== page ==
1. “What does this company do?”
Asking about company information that can easily be searched on Google shows that you came to the interview unprepared. Lacking the initiative to read about the place you’ve submitted your resume to may show that you're not too keen about going the extra mile for your career, and employers don’t really want people who aren't enthusuastic about the opportunity to work in their team.
2. “How much am I getting?”
Although you’re probably dying to know about your possible salary, hold your tongue and keep your monetary questions to yourself for the time being. Asking about your compensation should be done during the job offer. Doing so any time before that may cause your interviewer to think that you’re only after the cash.
3. “Can I change my shift schedule?”
Most job postings include shift schedules, so asking for changes early on is a bit off-putting. It may give your interviewer the impression that you’ve failed to do your research, or you’re not attentive to the job requirements, or you’re just a clock-watcher who’s more interested in time off than in actually doing a good job.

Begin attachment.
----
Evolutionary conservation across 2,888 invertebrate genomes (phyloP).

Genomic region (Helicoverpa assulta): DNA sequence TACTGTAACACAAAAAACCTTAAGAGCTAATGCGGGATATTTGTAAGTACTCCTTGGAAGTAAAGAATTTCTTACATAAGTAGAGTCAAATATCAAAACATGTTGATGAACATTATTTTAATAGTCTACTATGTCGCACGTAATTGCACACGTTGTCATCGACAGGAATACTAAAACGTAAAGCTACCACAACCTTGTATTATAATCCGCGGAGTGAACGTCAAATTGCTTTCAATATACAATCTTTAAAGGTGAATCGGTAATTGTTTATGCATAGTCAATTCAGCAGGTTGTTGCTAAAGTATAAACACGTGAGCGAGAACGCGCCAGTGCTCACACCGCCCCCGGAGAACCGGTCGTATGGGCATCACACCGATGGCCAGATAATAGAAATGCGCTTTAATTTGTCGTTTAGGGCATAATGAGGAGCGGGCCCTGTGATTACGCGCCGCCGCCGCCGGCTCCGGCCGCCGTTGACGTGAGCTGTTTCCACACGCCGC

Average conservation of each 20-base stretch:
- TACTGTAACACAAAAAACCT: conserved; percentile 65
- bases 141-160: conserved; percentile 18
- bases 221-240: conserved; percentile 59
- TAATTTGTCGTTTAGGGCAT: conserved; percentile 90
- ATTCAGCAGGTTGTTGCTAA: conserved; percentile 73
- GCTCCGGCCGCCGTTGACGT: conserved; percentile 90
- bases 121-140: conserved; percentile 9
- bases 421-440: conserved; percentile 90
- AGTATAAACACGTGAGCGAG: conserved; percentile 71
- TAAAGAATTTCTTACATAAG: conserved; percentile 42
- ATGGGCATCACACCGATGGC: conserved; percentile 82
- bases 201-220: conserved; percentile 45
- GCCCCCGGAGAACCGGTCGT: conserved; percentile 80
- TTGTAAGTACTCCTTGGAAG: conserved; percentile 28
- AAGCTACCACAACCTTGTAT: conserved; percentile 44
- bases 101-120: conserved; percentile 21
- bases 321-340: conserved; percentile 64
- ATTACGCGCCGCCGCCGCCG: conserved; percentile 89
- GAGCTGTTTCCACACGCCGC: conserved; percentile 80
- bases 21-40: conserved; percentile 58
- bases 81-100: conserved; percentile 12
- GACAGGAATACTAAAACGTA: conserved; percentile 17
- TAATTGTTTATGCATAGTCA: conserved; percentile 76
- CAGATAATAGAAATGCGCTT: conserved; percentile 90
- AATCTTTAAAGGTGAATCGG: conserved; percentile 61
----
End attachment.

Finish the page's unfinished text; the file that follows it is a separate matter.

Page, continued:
4. “I heard this gossip about your company. Is it true?”
You’re probably just trying to appear casual and in the know, but asking insider details about something you don’t even have first-hand information on can seem too forward and intrusive. Aside from the fact that your interviewer may not even know what you’re talking about, it can also make you look like a gossiping tattletale, and this can be a big issue in companies that take their confidentiality agreements with their employees very seriously.
5. “Can I add you on Facebook?”
You should never ask questions like “What’s your number?” or “Saan ka ba umuuwi?” during a job interview, even if during the course of your conversation you and your interviewer realize that you have common friends or are third cousins. Being professional is of utmost importance. Save the personal chika for another occasion.